What makes Azuki different from other digital services?
Abbas Jaffery: We’ve put a lot of work into making sure the reading and discovery experience on Azuki is as simple and easy-to-use as possible. On top of that, we love connecting with the fanbase both on and off Azuki! We spend a lot of time talking with fans on social media, in our official Discord, in person at conventions, and wherever else we can meet them.
Evan Minto: In terms of our licenses, we take a pretty careful, curatorial approach. We license manga that our team members love and want to share with other fans. That kind of personal touch is something that I think sets us apart. And as a business, we’re totally independent — not backed by any publishers or big media companies — and strongly committed to fair pay and empowering our staff. There’s so much big media consolidation happening right now, and we’re proud to be an independent media company with a commitment to our workers.
Do any of Azuki’s publications go to print?
Abbas Jaffery: Azuki is a digital-only publisher, and currently none of our exclusive licenses have been printed.
What trends or genres have you seen that resonate with your manga readers?
Evan Minto: There’s a real demand right now for an easy way to read manga outside of the action and adventure genres. We’ve put effort into licensing more of these titles, including romance and shojo manga, and fans have been really appreciative of those efforts. A lot of our most popular titles are slice-of-life manga, stories where you fall in love with the characters and get invested in their relationships, whether it’s two high schoolers awkwardly navigating their first love or a yakuza thug learning how to be a father figure to a little girl.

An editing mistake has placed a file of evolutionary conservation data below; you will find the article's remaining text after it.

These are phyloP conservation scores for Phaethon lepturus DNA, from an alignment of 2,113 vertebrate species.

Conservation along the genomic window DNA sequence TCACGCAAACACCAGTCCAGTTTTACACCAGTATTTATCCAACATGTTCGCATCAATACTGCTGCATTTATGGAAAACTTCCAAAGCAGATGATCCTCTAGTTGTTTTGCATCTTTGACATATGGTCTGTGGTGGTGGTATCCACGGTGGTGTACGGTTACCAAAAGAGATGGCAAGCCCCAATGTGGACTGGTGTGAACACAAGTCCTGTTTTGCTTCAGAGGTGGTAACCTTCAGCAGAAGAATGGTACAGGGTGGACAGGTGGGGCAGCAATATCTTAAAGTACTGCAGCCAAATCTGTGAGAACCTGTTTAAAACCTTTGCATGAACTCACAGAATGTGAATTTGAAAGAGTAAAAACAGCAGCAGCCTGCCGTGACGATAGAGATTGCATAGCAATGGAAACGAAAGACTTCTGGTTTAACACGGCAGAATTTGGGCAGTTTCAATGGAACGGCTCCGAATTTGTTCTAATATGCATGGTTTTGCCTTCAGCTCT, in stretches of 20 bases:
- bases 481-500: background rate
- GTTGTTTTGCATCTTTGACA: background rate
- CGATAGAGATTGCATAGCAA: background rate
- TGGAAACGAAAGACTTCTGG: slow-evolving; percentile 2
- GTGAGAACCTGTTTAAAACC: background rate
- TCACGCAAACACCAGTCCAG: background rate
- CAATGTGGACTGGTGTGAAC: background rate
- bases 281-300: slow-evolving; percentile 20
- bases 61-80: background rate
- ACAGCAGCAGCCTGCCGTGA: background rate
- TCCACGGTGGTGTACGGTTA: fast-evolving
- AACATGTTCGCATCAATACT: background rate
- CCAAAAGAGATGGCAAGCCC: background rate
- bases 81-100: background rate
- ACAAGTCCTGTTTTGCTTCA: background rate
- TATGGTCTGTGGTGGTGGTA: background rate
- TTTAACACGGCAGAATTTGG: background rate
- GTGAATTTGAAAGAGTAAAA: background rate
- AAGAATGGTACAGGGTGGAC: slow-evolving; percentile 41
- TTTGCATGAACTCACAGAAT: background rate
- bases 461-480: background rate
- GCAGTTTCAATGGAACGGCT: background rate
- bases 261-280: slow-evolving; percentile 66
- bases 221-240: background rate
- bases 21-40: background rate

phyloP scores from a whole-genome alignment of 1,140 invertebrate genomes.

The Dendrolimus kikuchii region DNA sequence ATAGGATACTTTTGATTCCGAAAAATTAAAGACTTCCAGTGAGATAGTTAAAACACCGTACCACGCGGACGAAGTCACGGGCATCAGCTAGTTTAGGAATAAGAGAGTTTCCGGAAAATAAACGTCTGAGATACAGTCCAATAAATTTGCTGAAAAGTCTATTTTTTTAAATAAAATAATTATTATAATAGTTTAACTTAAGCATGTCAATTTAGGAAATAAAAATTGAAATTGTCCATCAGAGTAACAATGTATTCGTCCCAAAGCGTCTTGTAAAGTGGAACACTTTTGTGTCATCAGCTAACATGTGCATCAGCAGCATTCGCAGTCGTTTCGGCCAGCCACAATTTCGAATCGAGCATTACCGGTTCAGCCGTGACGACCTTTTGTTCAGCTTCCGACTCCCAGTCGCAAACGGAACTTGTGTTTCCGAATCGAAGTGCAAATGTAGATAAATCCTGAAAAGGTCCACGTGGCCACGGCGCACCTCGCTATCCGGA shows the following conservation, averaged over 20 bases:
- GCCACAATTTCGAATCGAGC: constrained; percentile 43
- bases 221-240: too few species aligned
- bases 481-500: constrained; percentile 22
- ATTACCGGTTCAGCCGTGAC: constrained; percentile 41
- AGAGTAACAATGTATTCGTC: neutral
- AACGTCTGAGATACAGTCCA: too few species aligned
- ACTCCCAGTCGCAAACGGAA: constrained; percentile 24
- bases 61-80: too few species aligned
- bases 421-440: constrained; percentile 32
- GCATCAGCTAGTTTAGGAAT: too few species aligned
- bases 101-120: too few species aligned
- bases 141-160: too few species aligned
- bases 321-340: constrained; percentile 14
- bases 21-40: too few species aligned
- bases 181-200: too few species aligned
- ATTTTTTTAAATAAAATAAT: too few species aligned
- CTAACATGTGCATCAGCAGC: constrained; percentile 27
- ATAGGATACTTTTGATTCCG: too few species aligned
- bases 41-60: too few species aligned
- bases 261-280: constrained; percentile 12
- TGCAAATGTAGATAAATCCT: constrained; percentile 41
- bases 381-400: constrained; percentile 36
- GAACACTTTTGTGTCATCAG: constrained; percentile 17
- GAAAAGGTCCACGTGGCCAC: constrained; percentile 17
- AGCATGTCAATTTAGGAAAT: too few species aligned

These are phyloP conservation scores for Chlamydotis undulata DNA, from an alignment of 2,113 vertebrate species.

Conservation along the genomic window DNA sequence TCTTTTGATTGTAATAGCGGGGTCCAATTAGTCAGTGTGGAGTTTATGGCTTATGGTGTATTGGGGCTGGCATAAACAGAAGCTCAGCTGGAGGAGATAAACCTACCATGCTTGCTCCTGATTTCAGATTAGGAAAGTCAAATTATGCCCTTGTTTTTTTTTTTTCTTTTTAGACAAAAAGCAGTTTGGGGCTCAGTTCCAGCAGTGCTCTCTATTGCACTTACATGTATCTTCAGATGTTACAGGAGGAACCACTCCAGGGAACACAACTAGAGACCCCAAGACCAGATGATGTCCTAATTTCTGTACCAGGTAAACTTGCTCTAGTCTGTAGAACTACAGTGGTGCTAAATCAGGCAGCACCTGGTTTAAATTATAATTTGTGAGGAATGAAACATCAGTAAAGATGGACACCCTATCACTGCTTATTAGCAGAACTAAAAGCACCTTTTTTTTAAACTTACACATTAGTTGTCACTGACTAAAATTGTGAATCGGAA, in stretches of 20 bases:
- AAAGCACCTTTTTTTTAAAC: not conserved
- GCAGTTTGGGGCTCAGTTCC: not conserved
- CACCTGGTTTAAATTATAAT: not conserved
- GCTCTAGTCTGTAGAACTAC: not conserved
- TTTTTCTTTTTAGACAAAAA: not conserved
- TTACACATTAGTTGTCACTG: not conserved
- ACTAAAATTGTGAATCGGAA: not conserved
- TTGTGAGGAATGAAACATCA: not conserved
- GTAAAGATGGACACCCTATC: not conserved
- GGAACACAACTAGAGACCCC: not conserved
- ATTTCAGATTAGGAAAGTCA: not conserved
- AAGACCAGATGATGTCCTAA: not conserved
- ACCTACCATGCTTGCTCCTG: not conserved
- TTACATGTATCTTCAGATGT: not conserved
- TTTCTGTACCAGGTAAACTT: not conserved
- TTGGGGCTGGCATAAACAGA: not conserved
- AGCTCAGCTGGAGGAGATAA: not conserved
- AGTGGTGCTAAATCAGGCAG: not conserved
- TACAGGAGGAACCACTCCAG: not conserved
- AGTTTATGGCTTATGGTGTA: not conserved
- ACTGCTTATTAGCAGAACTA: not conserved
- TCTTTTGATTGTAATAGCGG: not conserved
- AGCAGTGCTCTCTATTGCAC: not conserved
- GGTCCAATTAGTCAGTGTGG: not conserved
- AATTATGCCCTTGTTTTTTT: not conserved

Where do you see Azuki in the future?
Abbas Jaffery: There are a lot of different paths but we see Azuki becoming the place for readers to discover new manga that they love, and for publishers to connect with new audiences they’re not reaching right now.
Evan Minto: We want to publish so much more manga! I’m excited to expand the range of publishers we work with and bring fans new stories, especially ones that aren’t represented enough in the current English-language manga market.
What more would you like to see in the world of manga?
Abbas Jaffery: I would like to see more people reading manga since there are so many gems that more people should read. I would also like there to be better working conditions for creators, localization staff, and everyone else involved in bringing manga to fans. We hear all too often about health issues for creators and low wages for localizers when both are full of effort and passion that should be honored.
Evan Minto: I second Abbas’s point! We’d love to see better pay and working conditions across the industry. If it weren’t for these folks we wouldn’t have any manga to read in the first place! That’s something we’ve made a big effort to practice in our own business, despite being a small company on a tight budget.
Thank you Evan and Abbas for taking time out for this interview. To learn more about Azuki and its collection, you can visit their site here.
Filed under: All Ages, Graphic Novels, Interviews, Manga, Web Comics, Young Adult
About Renee Scott
Renee Scott is a young adult librarian based in NYC, as well as a dedicated otaku and gamer. She is a lifelong fan of comics, anime, and manga. She can be found on Twitter at @libraryladynyc, and on her review blog, The Library Lady of NYC Reviews.